Examining the SOFA

For indispensable reporting on the coronavirus crisis and more, subscribe to Mother Jones' newsletters.


EXAMINING THE SOFA….McClatchy has posted an unofficial translation of the Status of Forces Agreement that the Iraqi cabinet recently approved. Here are the key paragraphs:

“U.S. Forces” refers to the entity that includes all the personnel of the American Armed Forces, the civilian personnel connected to them and all their possessions, installations and equipment present on Iraqi territory.

….All U.S. forces are to withdraw from all Iraqi territory, water and airspace no later than the 31st of December of 2011.

That’s as clear and simple as it could be, and as near as I can tell there are no weasel words elsewhere that weaken this commitment. Leila Feidel apparently agrees:

If Iraq’s parliament endorses the agreement, in six weeks American forces would have to change the way they operate in Iraq, and all U.S. combat troops, police trainers and military advisers would have to leave the country by Dec. 31, 2011. President-elect Barack Obama’s campaign plan to leave a residual force of some 30,000 American troops in Iraq would be impossible under the pact.

Now, obviously Iraq and the U.S. can mutually agree to amend the SOFA later if they decide to. But the fact that the wording of the current document is so clear — not “aspirational,” not “conditions based” — will make it hard to do that. This language will very shortly get baked into the DNA of every Iraqi in the country regardless of confessional or ethnic loyalty, and the document provides no mechanism for modification aside from changing the SOFA itself, which would require approval from the Iraqi parliament. And what are the odds of that?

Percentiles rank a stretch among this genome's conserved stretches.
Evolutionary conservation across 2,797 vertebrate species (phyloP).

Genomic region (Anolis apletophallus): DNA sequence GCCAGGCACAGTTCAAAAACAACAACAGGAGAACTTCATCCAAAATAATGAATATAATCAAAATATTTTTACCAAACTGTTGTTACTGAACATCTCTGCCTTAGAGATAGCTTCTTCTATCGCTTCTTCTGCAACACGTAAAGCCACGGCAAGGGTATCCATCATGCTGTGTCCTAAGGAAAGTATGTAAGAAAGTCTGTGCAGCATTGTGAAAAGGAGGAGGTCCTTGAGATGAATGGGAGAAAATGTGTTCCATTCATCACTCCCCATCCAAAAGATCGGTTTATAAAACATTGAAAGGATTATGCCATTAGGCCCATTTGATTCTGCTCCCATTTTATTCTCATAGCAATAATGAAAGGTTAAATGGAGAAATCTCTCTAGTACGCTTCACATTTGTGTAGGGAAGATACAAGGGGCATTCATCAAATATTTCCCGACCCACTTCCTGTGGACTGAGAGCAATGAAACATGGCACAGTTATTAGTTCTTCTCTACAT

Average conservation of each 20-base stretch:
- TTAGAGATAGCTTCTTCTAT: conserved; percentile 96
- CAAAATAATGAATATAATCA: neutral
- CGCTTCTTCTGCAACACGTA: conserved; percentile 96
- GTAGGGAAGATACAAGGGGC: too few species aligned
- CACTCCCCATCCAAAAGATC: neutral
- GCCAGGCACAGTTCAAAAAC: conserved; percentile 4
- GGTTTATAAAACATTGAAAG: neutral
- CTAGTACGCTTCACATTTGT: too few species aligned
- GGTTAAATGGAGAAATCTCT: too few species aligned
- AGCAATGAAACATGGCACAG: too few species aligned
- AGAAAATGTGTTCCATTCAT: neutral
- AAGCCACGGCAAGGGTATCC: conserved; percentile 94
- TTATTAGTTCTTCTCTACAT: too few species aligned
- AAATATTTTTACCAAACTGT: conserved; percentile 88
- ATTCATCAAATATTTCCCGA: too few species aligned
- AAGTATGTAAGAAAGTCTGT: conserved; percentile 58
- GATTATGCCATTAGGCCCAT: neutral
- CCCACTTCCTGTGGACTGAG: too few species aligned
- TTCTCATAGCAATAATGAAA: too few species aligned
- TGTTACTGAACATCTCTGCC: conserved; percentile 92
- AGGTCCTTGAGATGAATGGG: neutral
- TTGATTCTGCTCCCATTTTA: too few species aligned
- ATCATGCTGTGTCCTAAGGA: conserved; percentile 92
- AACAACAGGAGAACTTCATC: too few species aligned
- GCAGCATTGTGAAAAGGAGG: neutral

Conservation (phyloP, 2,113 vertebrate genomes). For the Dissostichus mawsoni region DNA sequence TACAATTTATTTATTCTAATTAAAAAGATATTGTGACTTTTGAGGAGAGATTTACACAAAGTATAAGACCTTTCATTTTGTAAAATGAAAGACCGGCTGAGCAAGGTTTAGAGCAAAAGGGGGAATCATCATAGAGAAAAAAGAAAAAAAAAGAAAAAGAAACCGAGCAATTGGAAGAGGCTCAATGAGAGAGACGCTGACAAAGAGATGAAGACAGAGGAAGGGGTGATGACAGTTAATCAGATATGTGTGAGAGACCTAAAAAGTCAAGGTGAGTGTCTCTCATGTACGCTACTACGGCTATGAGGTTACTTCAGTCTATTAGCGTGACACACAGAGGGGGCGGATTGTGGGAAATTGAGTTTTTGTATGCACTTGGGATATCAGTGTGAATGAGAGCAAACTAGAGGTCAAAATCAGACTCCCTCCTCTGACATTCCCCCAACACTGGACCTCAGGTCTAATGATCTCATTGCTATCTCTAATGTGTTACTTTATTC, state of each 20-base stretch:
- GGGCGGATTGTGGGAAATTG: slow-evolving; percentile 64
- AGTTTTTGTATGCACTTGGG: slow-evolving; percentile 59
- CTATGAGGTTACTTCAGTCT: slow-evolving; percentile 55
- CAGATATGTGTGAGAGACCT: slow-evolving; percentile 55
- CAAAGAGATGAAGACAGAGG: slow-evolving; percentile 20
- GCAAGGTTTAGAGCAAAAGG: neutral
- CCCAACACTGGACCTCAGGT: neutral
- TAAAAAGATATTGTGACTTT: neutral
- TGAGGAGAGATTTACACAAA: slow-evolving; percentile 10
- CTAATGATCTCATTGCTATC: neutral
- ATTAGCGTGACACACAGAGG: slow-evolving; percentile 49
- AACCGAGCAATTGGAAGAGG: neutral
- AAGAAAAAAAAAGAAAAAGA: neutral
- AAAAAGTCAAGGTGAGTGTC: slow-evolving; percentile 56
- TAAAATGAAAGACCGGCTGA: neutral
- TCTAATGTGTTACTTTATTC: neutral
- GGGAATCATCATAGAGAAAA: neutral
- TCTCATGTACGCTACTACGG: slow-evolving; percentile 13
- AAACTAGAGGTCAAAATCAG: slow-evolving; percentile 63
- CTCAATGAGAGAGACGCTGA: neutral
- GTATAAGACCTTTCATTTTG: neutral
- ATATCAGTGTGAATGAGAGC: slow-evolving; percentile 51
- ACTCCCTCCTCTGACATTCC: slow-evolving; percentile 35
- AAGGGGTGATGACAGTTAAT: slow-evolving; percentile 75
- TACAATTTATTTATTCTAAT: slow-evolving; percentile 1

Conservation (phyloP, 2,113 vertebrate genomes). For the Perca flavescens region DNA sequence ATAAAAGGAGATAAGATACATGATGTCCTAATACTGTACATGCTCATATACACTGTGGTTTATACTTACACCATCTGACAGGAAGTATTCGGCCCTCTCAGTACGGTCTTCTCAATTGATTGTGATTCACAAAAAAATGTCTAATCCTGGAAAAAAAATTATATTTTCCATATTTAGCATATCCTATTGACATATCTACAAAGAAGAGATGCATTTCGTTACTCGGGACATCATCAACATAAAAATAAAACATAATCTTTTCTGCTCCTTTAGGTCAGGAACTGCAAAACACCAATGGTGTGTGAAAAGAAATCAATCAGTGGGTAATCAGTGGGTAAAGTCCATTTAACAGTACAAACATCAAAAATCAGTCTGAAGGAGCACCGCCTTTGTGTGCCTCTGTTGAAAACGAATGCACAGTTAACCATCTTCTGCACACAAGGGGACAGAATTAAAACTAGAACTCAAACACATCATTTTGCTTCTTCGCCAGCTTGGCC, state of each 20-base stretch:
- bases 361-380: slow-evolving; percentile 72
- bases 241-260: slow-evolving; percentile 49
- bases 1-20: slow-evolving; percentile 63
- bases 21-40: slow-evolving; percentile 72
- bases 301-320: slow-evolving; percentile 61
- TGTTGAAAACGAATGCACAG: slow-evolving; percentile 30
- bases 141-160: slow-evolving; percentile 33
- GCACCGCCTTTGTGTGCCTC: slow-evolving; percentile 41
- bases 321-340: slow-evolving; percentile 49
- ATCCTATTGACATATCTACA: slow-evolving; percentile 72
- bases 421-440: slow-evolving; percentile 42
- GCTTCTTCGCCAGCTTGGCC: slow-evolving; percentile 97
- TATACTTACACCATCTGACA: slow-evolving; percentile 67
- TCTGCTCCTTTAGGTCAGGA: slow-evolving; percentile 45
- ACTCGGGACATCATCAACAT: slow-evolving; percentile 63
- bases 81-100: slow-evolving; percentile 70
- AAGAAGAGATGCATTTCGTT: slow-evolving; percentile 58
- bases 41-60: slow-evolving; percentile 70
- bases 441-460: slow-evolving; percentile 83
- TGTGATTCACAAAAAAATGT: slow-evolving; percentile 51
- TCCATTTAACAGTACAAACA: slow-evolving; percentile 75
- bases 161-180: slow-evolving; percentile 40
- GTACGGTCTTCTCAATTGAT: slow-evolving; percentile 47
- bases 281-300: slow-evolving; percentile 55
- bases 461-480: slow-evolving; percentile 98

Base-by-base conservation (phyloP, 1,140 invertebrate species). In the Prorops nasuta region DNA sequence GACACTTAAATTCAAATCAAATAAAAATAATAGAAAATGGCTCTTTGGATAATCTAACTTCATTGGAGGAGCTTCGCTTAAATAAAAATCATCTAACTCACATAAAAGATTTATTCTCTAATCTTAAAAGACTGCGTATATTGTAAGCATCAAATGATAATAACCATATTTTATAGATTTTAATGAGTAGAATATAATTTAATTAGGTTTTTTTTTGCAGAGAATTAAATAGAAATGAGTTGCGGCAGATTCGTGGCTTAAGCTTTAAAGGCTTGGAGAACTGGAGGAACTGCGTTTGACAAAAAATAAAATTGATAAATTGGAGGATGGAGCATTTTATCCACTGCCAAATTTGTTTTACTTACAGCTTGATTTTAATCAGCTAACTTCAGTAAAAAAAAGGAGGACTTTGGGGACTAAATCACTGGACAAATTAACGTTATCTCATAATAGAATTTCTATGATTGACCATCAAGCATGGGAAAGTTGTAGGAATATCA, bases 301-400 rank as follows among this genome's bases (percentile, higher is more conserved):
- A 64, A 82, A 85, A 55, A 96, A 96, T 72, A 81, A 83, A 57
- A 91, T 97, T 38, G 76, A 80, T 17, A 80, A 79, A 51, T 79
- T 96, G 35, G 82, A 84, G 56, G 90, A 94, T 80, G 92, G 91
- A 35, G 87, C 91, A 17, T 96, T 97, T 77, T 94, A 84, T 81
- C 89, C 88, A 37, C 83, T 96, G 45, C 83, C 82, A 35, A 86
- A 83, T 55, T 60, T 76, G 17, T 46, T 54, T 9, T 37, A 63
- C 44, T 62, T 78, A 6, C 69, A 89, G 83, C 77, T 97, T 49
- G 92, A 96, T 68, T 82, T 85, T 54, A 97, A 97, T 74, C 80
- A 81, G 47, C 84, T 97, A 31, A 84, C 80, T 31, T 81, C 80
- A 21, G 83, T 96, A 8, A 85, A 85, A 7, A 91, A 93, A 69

The translated agreement is here. I encourage everyone to read through it and look for loopholes. If you find any, leave ’em in comments.

THE BIG PICTURE

You expect the big picture, and it's our job at Mother Jones to give it to you. And right now, so many of the troubles we face are the making not of a virus, but of the quest for profit, political or economic (and not just from the man in the White House who could have offered leadership and comfort but instead gave us bleach).

In "News Is Just Like Waste Management," we unpack what the coronavirus crisis has meant for journalism, including Mother Jones’, and how we can rise to the challenge. If you're able to, this is a critical moment to support our nonprofit journalism with a donation: We've scoured our budget and made the cuts we can without impairing our mission, and we hope to raise $400,000 from our community of online readers to help keep our big reporting projects going because this extraordinary pandemic-plus-election year is no time to pull back.

THE BIG PICTURE

You expect the big picture, and it's our job at Mother Jones to give it to you. And right now, so many of the troubles we face are the making not of a virus, but of the quest for profit, political or economic (and not just from the man in the White House who could have offered leadership and comfort but instead gave us bleach).

In "News Is Just Like Waste Management," we unpack what the coronavirus crisis has meant for journalism, including Mother Jones’, and how we can rise to the challenge. If you're able to, this is a critical moment to support our nonprofit journalism with a donation: We've scoured our budget and made the cuts we can without impairing our mission, and we hope to raise $400,000 from our community of online readers to help keep our big reporting projects going because this extraordinary pandemic-plus-election year is no time to pull back.

We Recommend

Latest

Sign up for our newsletters

Subscribe and we'll send Mother Jones straight to your inbox.

Get our award-winning magazine

Save big on a full year of investigations, ideas, and insights.

Subscribe

Support our journalism

Help Mother Jones' reporters dig deep with a tax-deductible donation.

Donate

We have a new comment system! We are now using Coral, from Vox Media, for comments on all new articles. We'd love your feedback.